Selections from the Floor: House Consideration of COMPETES Legislation

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Publication date: 
21 May 2010

Last week’s House debate on H.R. 5116, the America COMPETES Reauthorization Act of 2010, stretched over two days.  Much of the discussion was about the funding levels authorized in this legislation for the DOE Office of Science, the National Institute of Standards and Technology, and the National Science Foundation.  Under this bill, funding levels would be authorized for the next five years to keep the agencies’ budgets on a projected track to double by 2017 (as compared to FY 2006.)  Actual funding is provided by the annual Energy and Water Development Appropriations Bill for the Office of Science and the Commerce, Justice, Science Appropriations Bill for NSF and NIST.

The following are selections from the floor debate on May 12 and 13 which lead up to the successful motion to recommit (return) the bill to the House Science and Technology Committee:

Rep. Lincoln Diaz-Balart (R-FL):

“I understand and I support the underlying principles of the America COMPETES Act, prioritizing and strengthening investments in basic research and development and STEM: science, technology, engineering, and mathematics education. . . . as much as I would prefer to support the underlying legislation, I believe that at this time of severe budgetary constraints, the underlying legislation includes excessive spending levels.  The bill has an overall authorization of nearly $86 billion, which represents approximately $20 billion in new funding above the fiscal base of this year.  That is a significant increase when we’re facing record budget deficits. And that is after the so-called stimulus bill injected six billion additional dollars into the agencies funded by this bill.  The current national debt projections and the majority’s insatiable appetite for spending are unsustainable. And if we continue on that trajectory, the America that we know, love, and admire will be severely threatened. Our excessive spending threatens the very foundation of our economy and our way of life. We could very well find ourselves in a position, soon, similar to today’s Greece.”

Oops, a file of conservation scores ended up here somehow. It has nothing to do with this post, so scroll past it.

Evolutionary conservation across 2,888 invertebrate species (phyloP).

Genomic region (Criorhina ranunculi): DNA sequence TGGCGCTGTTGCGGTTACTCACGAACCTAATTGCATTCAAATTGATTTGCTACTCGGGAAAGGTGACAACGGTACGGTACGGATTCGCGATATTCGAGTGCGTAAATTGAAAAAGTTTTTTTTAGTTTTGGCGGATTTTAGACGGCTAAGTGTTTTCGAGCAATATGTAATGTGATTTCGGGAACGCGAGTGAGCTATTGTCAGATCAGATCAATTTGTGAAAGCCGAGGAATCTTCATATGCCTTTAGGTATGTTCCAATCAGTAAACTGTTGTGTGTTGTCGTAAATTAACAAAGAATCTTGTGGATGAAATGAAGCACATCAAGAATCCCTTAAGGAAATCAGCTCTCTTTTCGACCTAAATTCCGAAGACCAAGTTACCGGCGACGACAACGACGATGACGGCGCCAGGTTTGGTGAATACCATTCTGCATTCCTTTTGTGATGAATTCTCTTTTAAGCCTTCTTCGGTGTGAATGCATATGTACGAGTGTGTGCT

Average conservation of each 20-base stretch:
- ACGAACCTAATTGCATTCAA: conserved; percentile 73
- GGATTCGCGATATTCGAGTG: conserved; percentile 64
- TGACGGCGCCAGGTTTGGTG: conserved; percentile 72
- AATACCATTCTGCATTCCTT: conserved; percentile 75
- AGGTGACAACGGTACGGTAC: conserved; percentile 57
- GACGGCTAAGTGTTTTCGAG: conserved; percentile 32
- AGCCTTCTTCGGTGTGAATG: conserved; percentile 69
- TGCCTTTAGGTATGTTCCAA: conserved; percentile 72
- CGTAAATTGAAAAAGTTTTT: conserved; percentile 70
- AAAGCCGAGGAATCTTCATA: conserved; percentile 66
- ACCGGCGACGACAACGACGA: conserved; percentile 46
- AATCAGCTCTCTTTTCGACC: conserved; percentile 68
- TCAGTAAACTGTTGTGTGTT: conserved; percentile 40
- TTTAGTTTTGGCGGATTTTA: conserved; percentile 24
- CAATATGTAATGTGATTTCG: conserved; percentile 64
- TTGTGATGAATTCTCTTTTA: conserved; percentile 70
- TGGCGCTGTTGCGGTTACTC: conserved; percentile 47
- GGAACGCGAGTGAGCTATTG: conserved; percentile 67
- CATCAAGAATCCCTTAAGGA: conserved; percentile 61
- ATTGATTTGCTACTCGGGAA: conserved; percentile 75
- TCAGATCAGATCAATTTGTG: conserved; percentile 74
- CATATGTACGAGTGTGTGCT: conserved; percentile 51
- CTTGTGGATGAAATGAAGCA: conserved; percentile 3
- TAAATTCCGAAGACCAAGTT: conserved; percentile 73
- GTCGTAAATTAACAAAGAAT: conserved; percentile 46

House Speaker Nancy Pelosi (D-CA):

“In this Congress, in addition to jobs, jobs, jobs, jobs, which is a four-letter word we use all the time, there are four words that describe our agenda. They are: science, science, science and science. Science to provide health care for all Americans. And in our health care bill that we passed and in the Recovery Act of last year, we have major investments in science and technology to make America healthier; science to keep America number one in innovation.  In the new technologies to protect the environment and the rest, we have to be competitive. Science and   technology will take us there; science to keep our air clean and our water clean for our children and the safety of the environment in which they live; and science to promote our national security by reducing our dependence on foreign oil and to advance the technologies to keep us preeminent in terms of our country’s defense.  This bill comes down to good-paying jobs for Americans, strong American leadership in the global economy and long-term growth for America’s workers and families.”

House Science and Technology Committee Chairman Bart Gordon (D-TN):

“Many significant pieces of legislation come before this House. We all know that. But, honestly, I feel strongly that this bill is a big deal and it’s important.  It’s a big deal and important for our country and for this Congress. It’s a big deal and an important step in leading our Nation’s innovation agenda in the face of growing global competition.  It’s a big deal and important for the business community, including the U.S. Chamber of Commerce, the National Association of Manufacturers, and the Business Roundtable, which is why they have been so supportive. It’s a big deal and important to our universities and our national labs, and it’s a big deal and important to our children and grandchildren so they will not be the first generation of Americans to inherit a standard of living lower than their parents.”

House Science and Technology Committee Ranking Minority Member Ralph Hall (R-TX):

“I remain committed to the underlying goals of the America COMPETES Act. I like the thrust. I like the goals.  Most of us on our side of the docket did. We believe that we should continue to prioritize investments in basic research and science, technology, engineering, and  mathematics - the STEM - education. These long-term investments, coupled with policies that reduce tax burdens, streamline Federal regulations, and balance the Federal budget, are necessary steps for our Nation to remain competitive in the global marketplace.  However, the bill goes far beyond the original intent and scope of the COMPETES legislation. One of my primary concerns is the cost of the overall package. At $86 billion, it represents over $22 billion in new funding above the fiscal year 2010 basic level. Even if you consider the ten-year doubling path for the three agencies as opposed to flat funding, the bill is still almost $8 billion over that amount.  It is also important to note that these agencies received an additional $5 billion in the American Recovery and Reinvestment Act. Given the current state of our national economy and the fact that our Nation’s budget deficit has increased 50 percent since the last authorization three years ago, we have to be mindful of our spending if America is to continue to compete globally.”